This site uses cookies to improve your experience and to provide services and advertising. By continuing to browse, you agree to the use of cookies described in our Cookies Policy. You may change your settings at any time but this may impact on the functionality of the site. To learn more see our Cookies Policy.
OK
Dublin: 8 °C Tuesday 13 November, 2018
Advertisement

Irish people are divided on whether their politicians should wear the poppy

In a survey for the Claire Byrne Show, one in five people said they didn’t know whether elected officials should wear it.

The poppy sculpture Wave at the Imperial War Museum North, in Manchester.
The poppy sculpture Wave at the Imperial War Museum North, in Manchester.
Image: Peter Byrne

PUBLIC OPINION ON whether elected Irish politicians should wear the poppy for the centenary of the end of World War I is fairly evenly split.

In a survey for Claire Byrne Live/Amárach Research, the majority of people said they shouldn’t wear the poppy (42%). A further 38% said that they should, while 20% said they didn’t know.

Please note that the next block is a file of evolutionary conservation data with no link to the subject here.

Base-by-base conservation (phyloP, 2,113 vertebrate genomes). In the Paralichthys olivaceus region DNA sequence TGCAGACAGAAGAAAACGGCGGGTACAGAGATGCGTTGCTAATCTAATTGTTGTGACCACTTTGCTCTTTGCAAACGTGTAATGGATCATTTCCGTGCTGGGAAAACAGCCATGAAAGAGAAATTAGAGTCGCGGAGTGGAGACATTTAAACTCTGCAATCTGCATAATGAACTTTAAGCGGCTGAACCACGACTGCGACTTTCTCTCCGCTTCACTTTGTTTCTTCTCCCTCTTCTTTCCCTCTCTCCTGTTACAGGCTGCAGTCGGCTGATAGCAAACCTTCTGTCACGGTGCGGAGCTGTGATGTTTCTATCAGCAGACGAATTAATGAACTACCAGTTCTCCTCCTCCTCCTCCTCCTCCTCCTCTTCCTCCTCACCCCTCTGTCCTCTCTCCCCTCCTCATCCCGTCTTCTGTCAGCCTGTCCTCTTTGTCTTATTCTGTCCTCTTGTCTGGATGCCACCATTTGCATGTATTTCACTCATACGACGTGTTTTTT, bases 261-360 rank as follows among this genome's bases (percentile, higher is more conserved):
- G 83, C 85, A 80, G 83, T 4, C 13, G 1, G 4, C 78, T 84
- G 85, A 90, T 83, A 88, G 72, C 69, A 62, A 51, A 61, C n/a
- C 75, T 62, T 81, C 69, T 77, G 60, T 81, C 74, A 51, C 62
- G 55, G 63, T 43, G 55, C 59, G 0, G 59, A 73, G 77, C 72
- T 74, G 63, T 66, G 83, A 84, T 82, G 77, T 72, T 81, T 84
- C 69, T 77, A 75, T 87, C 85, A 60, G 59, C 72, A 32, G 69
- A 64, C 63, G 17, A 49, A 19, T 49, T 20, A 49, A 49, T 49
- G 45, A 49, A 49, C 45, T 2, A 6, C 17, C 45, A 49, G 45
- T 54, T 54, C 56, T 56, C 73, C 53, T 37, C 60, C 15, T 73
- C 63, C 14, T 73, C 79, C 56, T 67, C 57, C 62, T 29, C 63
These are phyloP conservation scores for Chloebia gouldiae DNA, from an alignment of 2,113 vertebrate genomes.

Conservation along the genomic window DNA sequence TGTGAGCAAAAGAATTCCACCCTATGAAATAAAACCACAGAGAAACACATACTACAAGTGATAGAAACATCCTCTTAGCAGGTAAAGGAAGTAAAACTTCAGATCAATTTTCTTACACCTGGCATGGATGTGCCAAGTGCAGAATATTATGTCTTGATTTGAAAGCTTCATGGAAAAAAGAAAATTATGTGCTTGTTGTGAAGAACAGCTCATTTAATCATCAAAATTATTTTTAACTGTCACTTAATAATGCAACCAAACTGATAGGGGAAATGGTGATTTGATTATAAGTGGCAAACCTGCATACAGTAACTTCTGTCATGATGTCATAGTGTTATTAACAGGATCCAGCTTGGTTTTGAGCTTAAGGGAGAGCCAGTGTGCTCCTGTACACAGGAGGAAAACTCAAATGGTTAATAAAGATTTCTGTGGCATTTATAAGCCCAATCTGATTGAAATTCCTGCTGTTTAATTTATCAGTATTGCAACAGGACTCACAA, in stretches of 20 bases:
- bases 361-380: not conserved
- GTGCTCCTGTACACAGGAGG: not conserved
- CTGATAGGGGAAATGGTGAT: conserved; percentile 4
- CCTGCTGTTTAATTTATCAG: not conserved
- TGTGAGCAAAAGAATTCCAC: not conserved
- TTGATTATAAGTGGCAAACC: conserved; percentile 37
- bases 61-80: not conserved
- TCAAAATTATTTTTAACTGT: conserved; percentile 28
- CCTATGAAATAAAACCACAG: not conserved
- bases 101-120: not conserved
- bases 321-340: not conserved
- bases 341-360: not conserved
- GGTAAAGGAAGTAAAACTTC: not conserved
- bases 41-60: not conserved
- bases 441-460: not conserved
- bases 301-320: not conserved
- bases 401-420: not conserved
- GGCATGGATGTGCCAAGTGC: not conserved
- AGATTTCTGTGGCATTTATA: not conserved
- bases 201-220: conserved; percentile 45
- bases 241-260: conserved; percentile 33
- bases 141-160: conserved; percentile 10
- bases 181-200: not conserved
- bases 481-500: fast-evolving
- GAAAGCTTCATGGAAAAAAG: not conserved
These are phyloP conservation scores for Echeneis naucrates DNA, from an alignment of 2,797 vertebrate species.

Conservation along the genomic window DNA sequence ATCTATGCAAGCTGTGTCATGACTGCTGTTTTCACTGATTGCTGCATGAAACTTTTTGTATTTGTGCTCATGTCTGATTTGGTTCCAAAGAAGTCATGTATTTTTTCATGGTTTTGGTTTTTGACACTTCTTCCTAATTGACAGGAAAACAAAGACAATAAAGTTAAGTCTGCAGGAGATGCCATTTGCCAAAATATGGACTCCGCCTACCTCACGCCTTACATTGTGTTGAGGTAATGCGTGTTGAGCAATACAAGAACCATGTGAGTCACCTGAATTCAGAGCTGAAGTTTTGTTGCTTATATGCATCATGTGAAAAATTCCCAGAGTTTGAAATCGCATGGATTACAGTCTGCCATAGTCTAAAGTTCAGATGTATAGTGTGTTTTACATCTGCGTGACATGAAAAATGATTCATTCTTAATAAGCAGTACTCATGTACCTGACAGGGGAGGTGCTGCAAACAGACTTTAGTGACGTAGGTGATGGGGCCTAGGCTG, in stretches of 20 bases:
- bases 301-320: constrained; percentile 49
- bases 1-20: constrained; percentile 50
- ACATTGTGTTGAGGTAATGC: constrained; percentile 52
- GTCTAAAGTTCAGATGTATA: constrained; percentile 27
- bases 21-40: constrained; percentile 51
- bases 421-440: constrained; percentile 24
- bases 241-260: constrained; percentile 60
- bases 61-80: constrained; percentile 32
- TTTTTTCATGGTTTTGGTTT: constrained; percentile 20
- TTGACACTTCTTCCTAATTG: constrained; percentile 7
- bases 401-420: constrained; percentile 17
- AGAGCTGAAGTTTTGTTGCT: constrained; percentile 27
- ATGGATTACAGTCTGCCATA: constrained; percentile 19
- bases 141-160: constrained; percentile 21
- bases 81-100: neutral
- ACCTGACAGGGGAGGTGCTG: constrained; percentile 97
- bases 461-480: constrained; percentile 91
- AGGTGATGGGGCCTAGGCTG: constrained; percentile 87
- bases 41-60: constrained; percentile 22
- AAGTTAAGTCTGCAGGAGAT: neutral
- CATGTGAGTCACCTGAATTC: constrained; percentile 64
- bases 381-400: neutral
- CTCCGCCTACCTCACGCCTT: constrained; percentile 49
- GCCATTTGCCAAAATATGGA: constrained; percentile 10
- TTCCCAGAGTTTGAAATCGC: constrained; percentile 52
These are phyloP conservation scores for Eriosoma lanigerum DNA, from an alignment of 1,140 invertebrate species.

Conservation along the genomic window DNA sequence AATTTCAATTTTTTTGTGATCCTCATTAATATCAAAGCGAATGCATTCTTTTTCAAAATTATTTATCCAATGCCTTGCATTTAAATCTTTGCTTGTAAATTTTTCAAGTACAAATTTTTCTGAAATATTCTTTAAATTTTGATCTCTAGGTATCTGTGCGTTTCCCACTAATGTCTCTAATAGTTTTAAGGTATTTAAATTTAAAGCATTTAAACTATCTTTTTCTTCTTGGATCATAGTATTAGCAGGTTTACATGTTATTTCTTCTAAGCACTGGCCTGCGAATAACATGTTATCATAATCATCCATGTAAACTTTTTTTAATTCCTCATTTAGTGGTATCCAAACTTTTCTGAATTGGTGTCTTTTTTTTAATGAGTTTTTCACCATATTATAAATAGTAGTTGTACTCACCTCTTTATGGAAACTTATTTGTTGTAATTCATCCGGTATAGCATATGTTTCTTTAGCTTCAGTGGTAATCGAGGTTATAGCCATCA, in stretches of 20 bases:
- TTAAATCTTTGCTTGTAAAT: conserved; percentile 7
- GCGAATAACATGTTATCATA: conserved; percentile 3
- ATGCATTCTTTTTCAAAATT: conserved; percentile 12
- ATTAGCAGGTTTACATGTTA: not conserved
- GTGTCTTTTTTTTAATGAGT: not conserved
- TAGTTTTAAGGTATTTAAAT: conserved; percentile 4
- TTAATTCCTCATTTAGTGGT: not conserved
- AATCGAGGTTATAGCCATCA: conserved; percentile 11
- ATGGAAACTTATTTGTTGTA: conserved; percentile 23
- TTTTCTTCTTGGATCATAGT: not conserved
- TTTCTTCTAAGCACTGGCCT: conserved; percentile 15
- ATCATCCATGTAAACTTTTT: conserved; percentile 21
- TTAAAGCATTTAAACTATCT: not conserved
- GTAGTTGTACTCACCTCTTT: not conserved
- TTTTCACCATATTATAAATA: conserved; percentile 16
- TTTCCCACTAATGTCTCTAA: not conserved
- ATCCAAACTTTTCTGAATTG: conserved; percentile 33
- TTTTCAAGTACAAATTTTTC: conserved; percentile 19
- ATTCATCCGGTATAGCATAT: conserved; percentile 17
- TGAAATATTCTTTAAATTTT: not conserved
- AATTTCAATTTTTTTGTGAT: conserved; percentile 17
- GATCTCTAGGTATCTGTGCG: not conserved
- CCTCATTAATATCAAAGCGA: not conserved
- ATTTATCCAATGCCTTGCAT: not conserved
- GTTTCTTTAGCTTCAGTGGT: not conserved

The exact question was: “To mark the 100th anniversary of the end of World War One, should Irish elected representatives wear a remembrance poppy?”

Poppies are worn to commemorate the dead of the First World War as they are the flowers that grew on the Western Front battlefields of France and Belgium.

About 210,000 Irish men and women served in the British forces during World War One, and around 35,000 died.

But the question of whether or not to wear a poppy can be a complicated one for Irish politicians: some have argued that its representative of the British empire and army. British veterans themselves have also suggested that the poppy’s use has become excessive.

In 2012, Taoiseach Enda Kenny and Tánaiste Eamon Gilmore defended the decision not to wear a poppy during Remembrance Day visits to the North. Leo Varadkar made an effort to come up with a compromise last year when he sported a shamrock poppy in the Dáil.

In one of the more shocking statements of the presidential campaign, Sinn Féin’s Liadh Ní Riada caused a stir among her own party when she said she would wear a poppy on Armistice Day, as a symbol of goodwill to the unionist community, if elected president. 

The Claire Byrne Live/Amarách Research Panel consists of over 1,000 Irish adults, all aged 18+.

- with reporting from Daragh Brophy

  • Share on Facebook
  • Email this article
  •  

About the author:

Read next:

COMMENTS (73)

This is YOUR comments community. Stay civil, stay constructive, stay on topic. Please familiarise yourself with our comments policy here before taking part.
write a comment

    Leave a commentcancel